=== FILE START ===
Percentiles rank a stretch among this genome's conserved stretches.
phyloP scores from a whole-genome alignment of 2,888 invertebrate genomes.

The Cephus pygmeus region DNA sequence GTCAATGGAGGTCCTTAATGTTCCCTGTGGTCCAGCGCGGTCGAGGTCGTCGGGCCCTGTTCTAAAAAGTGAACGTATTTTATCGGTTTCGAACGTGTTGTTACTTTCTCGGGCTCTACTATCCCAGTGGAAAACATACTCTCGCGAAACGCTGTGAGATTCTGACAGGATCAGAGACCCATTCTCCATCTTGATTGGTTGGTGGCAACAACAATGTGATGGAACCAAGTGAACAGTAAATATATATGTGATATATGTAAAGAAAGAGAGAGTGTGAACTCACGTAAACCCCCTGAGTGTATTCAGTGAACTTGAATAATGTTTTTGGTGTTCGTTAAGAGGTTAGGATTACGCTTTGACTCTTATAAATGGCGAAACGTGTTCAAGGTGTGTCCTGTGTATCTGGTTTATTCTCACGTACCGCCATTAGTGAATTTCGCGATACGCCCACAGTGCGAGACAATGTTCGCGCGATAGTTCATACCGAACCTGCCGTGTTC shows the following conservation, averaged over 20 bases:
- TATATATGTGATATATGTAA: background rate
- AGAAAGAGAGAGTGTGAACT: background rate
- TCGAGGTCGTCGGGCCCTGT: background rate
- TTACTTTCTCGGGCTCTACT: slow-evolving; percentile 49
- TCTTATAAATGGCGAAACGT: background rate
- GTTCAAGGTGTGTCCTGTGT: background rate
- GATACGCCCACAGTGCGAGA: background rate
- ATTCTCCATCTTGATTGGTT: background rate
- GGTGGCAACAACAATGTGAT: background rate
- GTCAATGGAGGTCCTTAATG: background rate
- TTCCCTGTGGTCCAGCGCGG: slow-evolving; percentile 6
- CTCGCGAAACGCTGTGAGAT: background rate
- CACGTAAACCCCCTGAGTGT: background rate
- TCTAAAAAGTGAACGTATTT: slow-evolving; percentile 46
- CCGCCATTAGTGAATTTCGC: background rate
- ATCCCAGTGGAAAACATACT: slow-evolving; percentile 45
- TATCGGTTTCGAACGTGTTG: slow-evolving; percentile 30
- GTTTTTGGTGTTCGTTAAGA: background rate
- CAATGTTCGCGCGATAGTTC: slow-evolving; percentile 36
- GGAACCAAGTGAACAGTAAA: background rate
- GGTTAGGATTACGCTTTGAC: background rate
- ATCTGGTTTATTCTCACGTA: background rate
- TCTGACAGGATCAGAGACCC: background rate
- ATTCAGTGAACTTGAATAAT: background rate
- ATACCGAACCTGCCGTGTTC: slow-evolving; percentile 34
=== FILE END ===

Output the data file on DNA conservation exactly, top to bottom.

Percentiles rank a stretch among this genome's conserved stretches.
phyloP scores from a whole-genome alignment of 2,888 invertebrate genomes.

The Cephus pygmeus region DNA sequence GTCAATGGAGGTCCTTAATGTTCCCTGTGGTCCAGCGCGGTCGAGGTCGTCGGGCCCTGTTCTAAAAAGTGAACGTATTTTATCGGTTTCGAACGTGTTGTTACTTTCTCGGGCTCTACTATCCCAGTGGAAAACATACTCTCGCGAAACGCTGTGAGATTCTGACAGGATCAGAGACCCATTCTCCATCTTGATTGGTTGGTGGCAACAACAATGTGATGGAACCAAGTGAACAGTAAATATATATGTGATATATGTAAAGAAAGAGAGAGTGTGAACTCACGTAAACCCCCTGAGTGTATTCAGTGAACTTGAATAATGTTTTTGGTGTTCGTTAAGAGGTTAGGATTACGCTTTGACTCTTATAAATGGCGAAACGTGTTCAAGGTGTGTCCTGTGTATCTGGTTTATTCTCACGTACCGCCATTAGTGAATTTCGCGATACGCCCACAGTGCGAGACAATGTTCGCGCGATAGTTCATACCGAACCTGCCGTGTTC shows the following conservation, averaged over 20 bases:
- TATATATGTGATATATGTAA: background rate
- AGAAAGAGAGAGTGTGAACT: background rate
- TCGAGGTCGTCGGGCCCTGT: background rate
- TTACTTTCTCGGGCTCTACT: slow-evolving; percentile 49
- TCTTATAAATGGCGAAACGT: background rate
- GTTCAAGGTGTGTCCTGTGT: background rate
- GATACGCCCACAGTGCGAGA: background rate
- ATTCTCCATCTTGATTGGTT: background rate
- GGTGGCAACAACAATGTGAT: background rate
- GTCAATGGAGGTCCTTAATG: background rate
- TTCCCTGTGGTCCAGCGCGG: slow-evolving; percentile 6
- CTCGCGAAACGCTGTGAGAT: background rate
- CACGTAAACCCCCTGAGTGT: background rate
- TCTAAAAAGTGAACGTATTT: slow-evolving; percentile 46
- CCGCCATTAGTGAATTTCGC: background rate
- ATCCCAGTGGAAAACATACT: slow-evolving; percentile 45
- TATCGGTTTCGAACGTGTTG: slow-evolving; percentile 30
- GTTTTTGGTGTTCGTTAAGA: background rate
- CAATGTTCGCGCGATAGTTC: slow-evolving; percentile 36
- GGAACCAAGTGAACAGTAAA: background rate
- GGTTAGGATTACGCTTTGAC: background rate
- ATCTGGTTTATTCTCACGTA: background rate
- TCTGACAGGATCAGAGACCC: background rate
- ATTCAGTGAACTTGAATAAT: background rate
- ATACCGAACCTGCCGTGTTC: slow-evolving; percentile 34